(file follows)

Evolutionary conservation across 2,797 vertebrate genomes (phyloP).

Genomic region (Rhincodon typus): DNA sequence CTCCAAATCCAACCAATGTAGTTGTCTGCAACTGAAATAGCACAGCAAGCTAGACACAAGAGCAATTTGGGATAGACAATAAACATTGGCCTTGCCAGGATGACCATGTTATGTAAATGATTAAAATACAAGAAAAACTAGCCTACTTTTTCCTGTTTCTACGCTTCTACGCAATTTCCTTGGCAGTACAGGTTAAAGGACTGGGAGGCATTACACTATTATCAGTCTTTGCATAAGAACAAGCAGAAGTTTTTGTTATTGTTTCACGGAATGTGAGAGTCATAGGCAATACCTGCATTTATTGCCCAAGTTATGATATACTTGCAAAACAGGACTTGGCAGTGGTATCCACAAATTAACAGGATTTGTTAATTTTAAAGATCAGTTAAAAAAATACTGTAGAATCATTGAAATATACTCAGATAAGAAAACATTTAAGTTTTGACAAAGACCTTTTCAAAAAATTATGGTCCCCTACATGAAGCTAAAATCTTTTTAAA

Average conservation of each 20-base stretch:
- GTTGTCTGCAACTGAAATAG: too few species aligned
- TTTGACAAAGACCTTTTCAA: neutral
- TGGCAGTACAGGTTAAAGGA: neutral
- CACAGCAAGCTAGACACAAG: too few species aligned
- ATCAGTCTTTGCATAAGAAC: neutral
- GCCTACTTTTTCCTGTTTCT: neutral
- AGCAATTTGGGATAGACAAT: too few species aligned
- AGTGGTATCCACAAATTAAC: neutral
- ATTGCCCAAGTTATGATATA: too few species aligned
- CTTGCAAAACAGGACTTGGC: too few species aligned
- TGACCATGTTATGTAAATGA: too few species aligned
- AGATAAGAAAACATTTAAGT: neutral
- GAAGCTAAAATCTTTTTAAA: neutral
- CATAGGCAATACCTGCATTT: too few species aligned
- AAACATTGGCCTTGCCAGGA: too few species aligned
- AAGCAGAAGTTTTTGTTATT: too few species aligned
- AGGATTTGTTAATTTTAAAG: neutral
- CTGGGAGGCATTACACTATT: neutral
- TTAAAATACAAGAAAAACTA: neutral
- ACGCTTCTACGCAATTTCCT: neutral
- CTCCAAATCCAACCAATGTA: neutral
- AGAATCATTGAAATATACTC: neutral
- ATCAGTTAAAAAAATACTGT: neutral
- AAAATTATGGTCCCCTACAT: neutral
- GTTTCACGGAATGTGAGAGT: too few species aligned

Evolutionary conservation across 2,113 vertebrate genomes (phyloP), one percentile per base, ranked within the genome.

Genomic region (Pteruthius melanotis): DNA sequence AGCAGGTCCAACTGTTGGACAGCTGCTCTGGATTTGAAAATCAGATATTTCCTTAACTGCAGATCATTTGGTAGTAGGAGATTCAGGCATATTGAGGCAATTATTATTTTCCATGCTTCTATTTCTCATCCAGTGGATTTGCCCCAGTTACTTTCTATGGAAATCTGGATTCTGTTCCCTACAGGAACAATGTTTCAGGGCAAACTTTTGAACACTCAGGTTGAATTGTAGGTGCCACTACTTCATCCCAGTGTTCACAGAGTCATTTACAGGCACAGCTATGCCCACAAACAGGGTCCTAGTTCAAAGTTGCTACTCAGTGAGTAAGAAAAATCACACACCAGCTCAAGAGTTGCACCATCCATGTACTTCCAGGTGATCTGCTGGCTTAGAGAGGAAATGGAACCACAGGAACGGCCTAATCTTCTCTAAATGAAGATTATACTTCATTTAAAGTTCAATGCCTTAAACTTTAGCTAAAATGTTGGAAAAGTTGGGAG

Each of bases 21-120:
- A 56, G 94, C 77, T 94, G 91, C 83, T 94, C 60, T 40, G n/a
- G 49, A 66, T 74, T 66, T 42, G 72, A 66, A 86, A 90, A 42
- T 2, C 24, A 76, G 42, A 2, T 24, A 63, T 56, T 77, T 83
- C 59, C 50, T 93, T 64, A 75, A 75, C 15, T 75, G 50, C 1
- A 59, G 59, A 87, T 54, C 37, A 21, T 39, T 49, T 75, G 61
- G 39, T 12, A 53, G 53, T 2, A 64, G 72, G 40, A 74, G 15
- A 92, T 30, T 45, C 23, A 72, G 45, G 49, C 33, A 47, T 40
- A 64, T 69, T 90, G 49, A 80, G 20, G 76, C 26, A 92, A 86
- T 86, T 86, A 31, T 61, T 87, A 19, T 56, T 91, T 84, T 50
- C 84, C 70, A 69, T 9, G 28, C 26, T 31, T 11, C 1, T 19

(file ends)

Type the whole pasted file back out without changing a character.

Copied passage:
Evolutionary conservation across 2,797 vertebrate genomes (phyloP).

Genomic region (Rhincodon typus): DNA sequence CTCCAAATCCAACCAATGTAGTTGTCTGCAACTGAAATAGCACAGCAAGCTAGACACAAGAGCAATTTGGGATAGACAATAAACATTGGCCTTGCCAGGATGACCATGTTATGTAAATGATTAAAATACAAGAAAAACTAGCCTACTTTTTCCTGTTTCTACGCTTCTACGCAATTTCCTTGGCAGTACAGGTTAAAGGACTGGGAGGCATTACACTATTATCAGTCTTTGCATAAGAACAAGCAGAAGTTTTTGTTATTGTTTCACGGAATGTGAGAGTCATAGGCAATACCTGCATTTATTGCCCAAGTTATGATATACTTGCAAAACAGGACTTGGCAGTGGTATCCACAAATTAACAGGATTTGTTAATTTTAAAGATCAGTTAAAAAAATACTGTAGAATCATTGAAATATACTCAGATAAGAAAACATTTAAGTTTTGACAAAGACCTTTTCAAAAAATTATGGTCCCCTACATGAAGCTAAAATCTTTTTAAA

Average conservation of each 20-base stretch:
- GTTGTCTGCAACTGAAATAG: too few species aligned
- TTTGACAAAGACCTTTTCAA: neutral
- TGGCAGTACAGGTTAAAGGA: neutral
- CACAGCAAGCTAGACACAAG: too few species aligned
- ATCAGTCTTTGCATAAGAAC: neutral
- GCCTACTTTTTCCTGTTTCT: neutral
- AGCAATTTGGGATAGACAAT: too few species aligned
- AGTGGTATCCACAAATTAAC: neutral
- ATTGCCCAAGTTATGATATA: too few species aligned
- CTTGCAAAACAGGACTTGGC: too few species aligned
- TGACCATGTTATGTAAATGA: too few species aligned
- AGATAAGAAAACATTTAAGT: neutral
- GAAGCTAAAATCTTTTTAAA: neutral
- CATAGGCAATACCTGCATTT: too few species aligned
- AAACATTGGCCTTGCCAGGA: too few species aligned
- AAGCAGAAGTTTTTGTTATT: too few species aligned
- AGGATTTGTTAATTTTAAAG: neutral
- CTGGGAGGCATTACACTATT: neutral
- TTAAAATACAAGAAAAACTA: neutral
- ACGCTTCTACGCAATTTCCT: neutral
- CTCCAAATCCAACCAATGTA: neutral
- AGAATCATTGAAATATACTC: neutral
- ATCAGTTAAAAAAATACTGT: neutral
- AAAATTATGGTCCCCTACAT: neutral
- GTTTCACGGAATGTGAGAGT: too few species aligned

Evolutionary conservation across 2,113 vertebrate genomes (phyloP), one percentile per base, ranked within the genome.

Genomic region (Pteruthius melanotis): DNA sequence AGCAGGTCCAACTGTTGGACAGCTGCTCTGGATTTGAAAATCAGATATTTCCTTAACTGCAGATCATTTGGTAGTAGGAGATTCAGGCATATTGAGGCAATTATTATTTTCCATGCTTCTATTTCTCATCCAGTGGATTTGCCCCAGTTACTTTCTATGGAAATCTGGATTCTGTTCCCTACAGGAACAATGTTTCAGGGCAAACTTTTGAACACTCAGGTTGAATTGTAGGTGCCACTACTTCATCCCAGTGTTCACAGAGTCATTTACAGGCACAGCTATGCCCACAAACAGGGTCCTAGTTCAAAGTTGCTACTCAGTGAGTAAGAAAAATCACACACCAGCTCAAGAGTTGCACCATCCATGTACTTCCAGGTGATCTGCTGGCTTAGAGAGGAAATGGAACCACAGGAACGGCCTAATCTTCTCTAAATGAAGATTATACTTCATTTAAAGTTCAATGCCTTAAACTTTAGCTAAAATGTTGGAAAAGTTGGGAG

Each of bases 21-120:
- A 56, G 94, C 77, T 94, G 91, C 83, T 94, C 60, T 40, G n/a
- G 49, A 66, T 74, T 66, T 42, G 72, A 66, A 86, A 90, A 42
- T 2, C 24, A 76, G 42, A 2, T 24, A 63, T 56, T 77, T 83
- C 59, C 50, T 93, T 64, A 75, A 75, C 15, T 75, G 50, C 1
- A 59, G 59, A 87, T 54, C 37, A 21, T 39, T 49, T 75, G 61
- G 39, T 12, A 53, G 53, T 2, A 64, G 72, G 40, A 74, G 15
- A 92, T 30, T 45, C 23, A 72, G 45, G 49, C 33, A 47, T 40
- A 64, T 69, T 90, G 49, A 80, G 20, G 76, C 26, A 92, A 86
- T 86, T 86, A 31, T 61, T 87, A 19, T 56, T 91, T 84, T 50
- C 84, C 70, A 69, T 9, G 28, C 26, T 31, T 11, C 1, T 19